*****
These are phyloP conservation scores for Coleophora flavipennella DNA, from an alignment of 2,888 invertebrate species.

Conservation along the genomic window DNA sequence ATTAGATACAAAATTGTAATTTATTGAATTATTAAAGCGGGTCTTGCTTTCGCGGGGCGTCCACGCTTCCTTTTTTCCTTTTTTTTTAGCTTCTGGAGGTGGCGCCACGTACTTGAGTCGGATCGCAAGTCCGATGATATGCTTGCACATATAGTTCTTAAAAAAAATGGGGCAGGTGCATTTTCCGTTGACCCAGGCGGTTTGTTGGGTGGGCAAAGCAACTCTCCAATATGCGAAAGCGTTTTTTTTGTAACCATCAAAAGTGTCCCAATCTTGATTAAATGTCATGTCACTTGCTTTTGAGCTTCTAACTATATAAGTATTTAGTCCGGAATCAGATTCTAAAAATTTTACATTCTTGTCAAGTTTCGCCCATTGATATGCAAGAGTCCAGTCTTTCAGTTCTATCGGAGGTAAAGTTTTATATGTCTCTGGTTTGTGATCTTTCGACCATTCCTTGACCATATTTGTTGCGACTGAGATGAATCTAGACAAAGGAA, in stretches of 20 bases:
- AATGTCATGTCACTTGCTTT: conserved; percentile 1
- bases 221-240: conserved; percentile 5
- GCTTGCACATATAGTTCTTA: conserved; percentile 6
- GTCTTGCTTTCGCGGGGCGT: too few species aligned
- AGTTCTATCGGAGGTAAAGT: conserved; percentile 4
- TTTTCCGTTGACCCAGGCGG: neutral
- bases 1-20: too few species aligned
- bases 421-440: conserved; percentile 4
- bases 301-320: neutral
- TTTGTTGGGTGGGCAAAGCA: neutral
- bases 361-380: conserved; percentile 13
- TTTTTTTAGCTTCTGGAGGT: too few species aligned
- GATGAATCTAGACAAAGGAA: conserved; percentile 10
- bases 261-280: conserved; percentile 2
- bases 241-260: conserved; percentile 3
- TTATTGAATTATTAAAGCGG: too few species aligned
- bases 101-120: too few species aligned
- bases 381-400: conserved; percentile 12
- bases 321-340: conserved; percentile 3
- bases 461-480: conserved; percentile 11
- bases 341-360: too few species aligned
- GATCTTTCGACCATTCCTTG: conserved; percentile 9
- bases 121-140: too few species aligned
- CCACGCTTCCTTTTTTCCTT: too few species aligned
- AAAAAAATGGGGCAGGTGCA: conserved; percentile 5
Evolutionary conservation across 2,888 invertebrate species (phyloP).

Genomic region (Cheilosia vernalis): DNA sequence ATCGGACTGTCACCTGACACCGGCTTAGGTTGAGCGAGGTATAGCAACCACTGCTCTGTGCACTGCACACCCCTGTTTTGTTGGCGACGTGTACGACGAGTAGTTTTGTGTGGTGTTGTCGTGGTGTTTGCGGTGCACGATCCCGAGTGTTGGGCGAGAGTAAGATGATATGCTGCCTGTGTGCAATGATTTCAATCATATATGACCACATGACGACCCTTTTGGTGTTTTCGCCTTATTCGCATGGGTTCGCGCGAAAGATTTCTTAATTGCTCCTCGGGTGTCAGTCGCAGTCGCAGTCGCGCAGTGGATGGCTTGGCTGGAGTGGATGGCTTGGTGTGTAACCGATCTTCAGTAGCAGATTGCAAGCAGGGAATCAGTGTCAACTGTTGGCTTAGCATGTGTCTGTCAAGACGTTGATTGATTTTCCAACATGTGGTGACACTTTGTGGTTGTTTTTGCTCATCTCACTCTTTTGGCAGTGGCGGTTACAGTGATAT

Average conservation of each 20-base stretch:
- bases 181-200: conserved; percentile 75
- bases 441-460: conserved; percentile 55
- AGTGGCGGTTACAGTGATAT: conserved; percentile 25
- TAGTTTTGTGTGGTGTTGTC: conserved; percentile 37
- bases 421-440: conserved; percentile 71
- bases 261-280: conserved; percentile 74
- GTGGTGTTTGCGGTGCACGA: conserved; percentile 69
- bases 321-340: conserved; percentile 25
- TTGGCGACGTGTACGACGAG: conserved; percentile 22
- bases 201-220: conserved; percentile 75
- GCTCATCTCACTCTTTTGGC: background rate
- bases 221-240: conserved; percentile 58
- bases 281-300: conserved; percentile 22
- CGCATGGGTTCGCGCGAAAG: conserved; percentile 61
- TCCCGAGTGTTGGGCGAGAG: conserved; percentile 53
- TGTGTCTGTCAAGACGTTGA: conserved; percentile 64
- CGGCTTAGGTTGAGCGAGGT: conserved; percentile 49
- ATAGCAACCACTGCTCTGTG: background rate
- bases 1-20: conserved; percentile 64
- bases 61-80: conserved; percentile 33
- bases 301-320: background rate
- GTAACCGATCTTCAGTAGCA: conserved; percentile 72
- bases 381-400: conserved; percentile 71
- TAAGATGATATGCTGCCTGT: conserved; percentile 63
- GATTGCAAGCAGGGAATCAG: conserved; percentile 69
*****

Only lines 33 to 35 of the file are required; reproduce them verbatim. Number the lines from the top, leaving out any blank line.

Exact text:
- AGTGGCGGTTACAGTGATAT: conserved; percentile 25
- TAGTTTTGTGTGGTGTTGTC: conserved; percentile 37
- bases 421-440: conserved; percentile 71